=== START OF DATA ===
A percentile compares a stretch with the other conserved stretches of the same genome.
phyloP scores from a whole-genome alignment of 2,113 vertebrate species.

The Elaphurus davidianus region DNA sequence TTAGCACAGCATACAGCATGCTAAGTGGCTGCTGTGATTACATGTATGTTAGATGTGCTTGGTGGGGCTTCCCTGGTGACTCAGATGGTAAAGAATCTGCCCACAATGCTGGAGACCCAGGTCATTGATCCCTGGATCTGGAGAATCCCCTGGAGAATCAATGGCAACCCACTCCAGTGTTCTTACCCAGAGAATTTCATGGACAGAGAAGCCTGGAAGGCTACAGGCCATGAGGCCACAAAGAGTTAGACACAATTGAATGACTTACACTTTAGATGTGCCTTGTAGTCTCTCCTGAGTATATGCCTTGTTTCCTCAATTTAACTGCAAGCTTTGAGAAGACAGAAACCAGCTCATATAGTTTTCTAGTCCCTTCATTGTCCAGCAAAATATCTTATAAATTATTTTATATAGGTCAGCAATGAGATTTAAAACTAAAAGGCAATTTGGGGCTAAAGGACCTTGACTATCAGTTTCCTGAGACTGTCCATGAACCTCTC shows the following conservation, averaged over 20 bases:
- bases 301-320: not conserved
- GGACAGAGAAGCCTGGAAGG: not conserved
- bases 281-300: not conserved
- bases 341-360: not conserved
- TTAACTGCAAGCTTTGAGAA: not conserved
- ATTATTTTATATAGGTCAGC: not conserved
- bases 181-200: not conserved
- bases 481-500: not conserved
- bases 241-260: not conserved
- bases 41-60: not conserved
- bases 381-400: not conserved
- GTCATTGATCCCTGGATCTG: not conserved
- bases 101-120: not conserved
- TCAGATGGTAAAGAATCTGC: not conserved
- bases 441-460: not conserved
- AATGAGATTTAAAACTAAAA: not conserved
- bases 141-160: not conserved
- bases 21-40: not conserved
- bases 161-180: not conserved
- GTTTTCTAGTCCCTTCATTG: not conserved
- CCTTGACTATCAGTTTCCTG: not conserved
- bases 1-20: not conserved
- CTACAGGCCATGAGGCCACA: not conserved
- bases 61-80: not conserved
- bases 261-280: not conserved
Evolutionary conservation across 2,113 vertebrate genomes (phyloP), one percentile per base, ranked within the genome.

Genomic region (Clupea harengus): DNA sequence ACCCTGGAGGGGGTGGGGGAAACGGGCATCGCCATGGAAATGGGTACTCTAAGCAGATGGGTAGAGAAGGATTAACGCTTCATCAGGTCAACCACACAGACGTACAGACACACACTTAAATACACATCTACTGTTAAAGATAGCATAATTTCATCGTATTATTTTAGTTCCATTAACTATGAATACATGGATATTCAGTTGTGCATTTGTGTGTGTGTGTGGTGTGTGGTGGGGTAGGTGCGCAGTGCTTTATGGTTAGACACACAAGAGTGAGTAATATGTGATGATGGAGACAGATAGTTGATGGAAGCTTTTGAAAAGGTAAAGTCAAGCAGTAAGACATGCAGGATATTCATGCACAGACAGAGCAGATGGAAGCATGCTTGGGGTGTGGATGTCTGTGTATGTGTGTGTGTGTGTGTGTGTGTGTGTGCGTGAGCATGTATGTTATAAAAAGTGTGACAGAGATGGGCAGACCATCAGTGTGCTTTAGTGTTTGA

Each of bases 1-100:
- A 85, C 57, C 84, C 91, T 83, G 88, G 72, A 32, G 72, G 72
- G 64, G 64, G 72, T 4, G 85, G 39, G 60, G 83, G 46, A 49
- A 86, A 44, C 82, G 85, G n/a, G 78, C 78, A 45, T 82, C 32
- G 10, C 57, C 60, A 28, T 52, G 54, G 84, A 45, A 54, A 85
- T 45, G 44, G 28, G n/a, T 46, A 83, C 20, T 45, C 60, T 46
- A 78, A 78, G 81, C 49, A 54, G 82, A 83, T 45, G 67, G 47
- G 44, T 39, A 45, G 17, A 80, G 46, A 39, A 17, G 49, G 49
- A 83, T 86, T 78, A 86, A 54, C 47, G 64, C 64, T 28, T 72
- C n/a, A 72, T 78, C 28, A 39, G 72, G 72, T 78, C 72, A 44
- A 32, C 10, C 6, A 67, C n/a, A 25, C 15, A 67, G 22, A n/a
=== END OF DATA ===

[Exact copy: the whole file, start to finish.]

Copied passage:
A percentile compares a stretch with the other conserved stretches of the same genome.
phyloP scores from a whole-genome alignment of 2,113 vertebrate species.

The Elaphurus davidianus region DNA sequence TTAGCACAGCATACAGCATGCTAAGTGGCTGCTGTGATTACATGTATGTTAGATGTGCTTGGTGGGGCTTCCCTGGTGACTCAGATGGTAAAGAATCTGCCCACAATGCTGGAGACCCAGGTCATTGATCCCTGGATCTGGAGAATCCCCTGGAGAATCAATGGCAACCCACTCCAGTGTTCTTACCCAGAGAATTTCATGGACAGAGAAGCCTGGAAGGCTACAGGCCATGAGGCCACAAAGAGTTAGACACAATTGAATGACTTACACTTTAGATGTGCCTTGTAGTCTCTCCTGAGTATATGCCTTGTTTCCTCAATTTAACTGCAAGCTTTGAGAAGACAGAAACCAGCTCATATAGTTTTCTAGTCCCTTCATTGTCCAGCAAAATATCTTATAAATTATTTTATATAGGTCAGCAATGAGATTTAAAACTAAAAGGCAATTTGGGGCTAAAGGACCTTGACTATCAGTTTCCTGAGACTGTCCATGAACCTCTC shows the following conservation, averaged over 20 bases:
- bases 301-320: not conserved
- GGACAGAGAAGCCTGGAAGG: not conserved
- bases 281-300: not conserved
- bases 341-360: not conserved
- TTAACTGCAAGCTTTGAGAA: not conserved
- ATTATTTTATATAGGTCAGC: not conserved
- bases 181-200: not conserved
- bases 481-500: not conserved
- bases 241-260: not conserved
- bases 41-60: not conserved
- bases 381-400: not conserved
- GTCATTGATCCCTGGATCTG: not conserved
- bases 101-120: not conserved
- TCAGATGGTAAAGAATCTGC: not conserved
- bases 441-460: not conserved
- AATGAGATTTAAAACTAAAA: not conserved
- bases 141-160: not conserved
- bases 21-40: not conserved
- bases 161-180: not conserved
- GTTTTCTAGTCCCTTCATTG: not conserved
- CCTTGACTATCAGTTTCCTG: not conserved
- bases 1-20: not conserved
- CTACAGGCCATGAGGCCACA: not conserved
- bases 61-80: not conserved
- bases 261-280: not conserved
Evolutionary conservation across 2,113 vertebrate genomes (phyloP), one percentile per base, ranked within the genome.

Genomic region (Clupea harengus): DNA sequence ACCCTGGAGGGGGTGGGGGAAACGGGCATCGCCATGGAAATGGGTACTCTAAGCAGATGGGTAGAGAAGGATTAACGCTTCATCAGGTCAACCACACAGACGTACAGACACACACTTAAATACACATCTACTGTTAAAGATAGCATAATTTCATCGTATTATTTTAGTTCCATTAACTATGAATACATGGATATTCAGTTGTGCATTTGTGTGTGTGTGTGGTGTGTGGTGGGGTAGGTGCGCAGTGCTTTATGGTTAGACACACAAGAGTGAGTAATATGTGATGATGGAGACAGATAGTTGATGGAAGCTTTTGAAAAGGTAAAGTCAAGCAGTAAGACATGCAGGATATTCATGCACAGACAGAGCAGATGGAAGCATGCTTGGGGTGTGGATGTCTGTGTATGTGTGTGTGTGTGTGTGTGTGTGTGTGCGTGAGCATGTATGTTATAAAAAGTGTGACAGAGATGGGCAGACCATCAGTGTGCTTTAGTGTTTGA

Each of bases 1-100:
- A 85, C 57, C 84, C 91, T 83, G 88, G 72, A 32, G 72, G 72
- G 64, G 64, G 72, T 4, G 85, G 39, G 60, G 83, G 46, A 49
- A 86, A 44, C 82, G 85, G n/a, G 78, C 78, A 45, T 82, C 32
- G 10, C 57, C 60, A 28, T 52, G 54, G 84, A 45, A 54, A 85
- T 45, G 44, G 28, G n/a, T 46, A 83, C 20, T 45, C 60, T 46
- A 78, A 78, G 81, C 49, A 54, G 82, A 83, T 45, G 67, G 47
- G 44, T 39, A 45, G 17, A 80, G 46, A 39, A 17, G 49, G 49
- A 83, T 86, T 78, A 86, A 54, C 47, G 64, C 64, T 28, T 72
- C n/a, A 72, T 78, C 28, A 39, G 72, G 72, T 78, C 72, A 44
- A 32, C 10, C 6, A 67, C n/a, A 25, C 15, A 67, G 22, A n/a